Survey: Engage with frontline workers or risk losing them

Almost half of frontline workers in the UK are thinking of leaving their jobs because they feel disconnected from their employer.

Research by Workplace from Meta found that 49% of workers in frontline roles are planning to move jobs in 2022 or beyond, and 47% would move for “better perks and growth”.

Its survey revealed a major perception gap between C-suite executives and those working in frontline roles: 53% of workers would move for a better salary, for example, but only 25% of C-suite respondents said they were increasing investment in wages, while 12% plan to decrease salary investment.

Similarly, almost nine in 10 C-suite professionals said they valued frontline workers more than they did at the start of the pandemic, yet 52% of those workers feel they are seen as less important than their counterparts working in company headquarters.

Frontline workers also believe that colleagues working in HQ get better perks and benefits (according to 53%), or better tools to help them manage their work (49%).

In terms of support that would help to retain frontline workers, C-suite should be looking at providing tools and improving processes to help them improve their mental health, according to Workplace.

More than three-quarters of frontline workers (77%) said they experienced or felt at risk of burnout over the 12-month period from September 2020 to September 2021, yet only 41% of C-suite leaders said supporting frontline workers’ mental health would be one of their top priorities this year.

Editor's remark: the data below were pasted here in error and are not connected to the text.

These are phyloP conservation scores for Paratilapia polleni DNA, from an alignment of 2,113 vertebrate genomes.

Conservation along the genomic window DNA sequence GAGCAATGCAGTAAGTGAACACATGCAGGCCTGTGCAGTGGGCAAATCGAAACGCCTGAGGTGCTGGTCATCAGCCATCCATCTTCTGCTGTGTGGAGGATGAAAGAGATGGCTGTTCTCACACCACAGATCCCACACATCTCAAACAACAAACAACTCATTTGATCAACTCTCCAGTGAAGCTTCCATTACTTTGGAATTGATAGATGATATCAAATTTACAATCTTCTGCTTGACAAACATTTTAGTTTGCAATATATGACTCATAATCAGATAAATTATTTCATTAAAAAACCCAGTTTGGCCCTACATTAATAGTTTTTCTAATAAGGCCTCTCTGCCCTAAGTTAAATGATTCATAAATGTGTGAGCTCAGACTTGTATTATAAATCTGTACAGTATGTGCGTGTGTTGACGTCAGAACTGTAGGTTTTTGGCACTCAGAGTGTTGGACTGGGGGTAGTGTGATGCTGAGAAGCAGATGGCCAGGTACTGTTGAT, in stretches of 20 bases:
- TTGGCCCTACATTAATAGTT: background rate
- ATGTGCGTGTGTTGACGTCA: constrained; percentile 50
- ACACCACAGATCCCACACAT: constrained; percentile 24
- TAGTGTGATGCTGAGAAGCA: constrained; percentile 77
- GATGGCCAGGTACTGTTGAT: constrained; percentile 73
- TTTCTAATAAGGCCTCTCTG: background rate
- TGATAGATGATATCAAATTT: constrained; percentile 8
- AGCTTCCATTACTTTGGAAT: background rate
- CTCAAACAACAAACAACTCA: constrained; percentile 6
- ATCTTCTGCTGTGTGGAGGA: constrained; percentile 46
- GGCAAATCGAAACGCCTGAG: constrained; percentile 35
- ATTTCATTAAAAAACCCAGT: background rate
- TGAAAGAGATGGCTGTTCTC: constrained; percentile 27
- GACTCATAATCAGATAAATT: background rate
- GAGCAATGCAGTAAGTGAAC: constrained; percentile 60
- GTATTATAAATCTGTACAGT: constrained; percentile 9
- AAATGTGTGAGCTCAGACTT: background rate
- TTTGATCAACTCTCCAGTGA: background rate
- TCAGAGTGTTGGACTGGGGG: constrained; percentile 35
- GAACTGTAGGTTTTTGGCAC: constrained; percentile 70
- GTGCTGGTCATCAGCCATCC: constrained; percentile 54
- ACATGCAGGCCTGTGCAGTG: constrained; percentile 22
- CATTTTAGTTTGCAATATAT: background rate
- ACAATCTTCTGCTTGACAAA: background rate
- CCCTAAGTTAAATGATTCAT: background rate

More than half (56%) of frontline workers said they would move to another role if it provided access to better tools and technology, and 84% felt tools should be of an equal standard whether working in an office or on the front line.

With this in mind, Workplace has announced it will integrate with WhatsApp, which is also owned by Meta, so organisations can share important updates and increase interaction between frontline workers and their office counterparts.

Christine Trodella, global director at Workplace from Meta, called the trend the “great frontline resignation”, and urged managers to take action to reconnect with their frontline teams.

She said: “While it’s clear from this year’s report that business leaders recognise the fundamental role frontline workers play in their organisations, actions speak louder than words.

“Now is the time for leadership to listen, learn, and more importantly, take action to build a workforce that is inclusive of the workers who brought them through the pandemic.”

Ujjwal Singh, Workplace’s head of product, said integration with WhatsApp, which should emerge this year, would address the “clear disconnect between frontline and HQ workers”.

“Our integration with WhatsApp is designed to help fix that: Helping bring frontline employees closer to their organisations and ensuring the information they need to do their jobs is at their fingertips,” he said.


Technological Change Is Blurring the Boundaries of the Firm

The Covid-19 pandemic has profoundly shifted the way workers interact with their firms. In the US, the amount of time Americans spent working from home jumped from 5% to 60% in the spring of 2020. While some workers are starting to return to the office, the new equilibrium is unclear. Most firms will adopt a hybrid model, but exactly what this looks like—and what it takes to succeed—remains murky.

Even before the pandemic, the traditional worker-firm relationship was morphing. The gig economy, born during the 2007–09 financial crisis, allowed workers to take on multiple piecemeal jobs to make ends meet. It surged in prominence over the last decade, as platforms such as Uber, Upwork, and Airtasker shot onto the scene.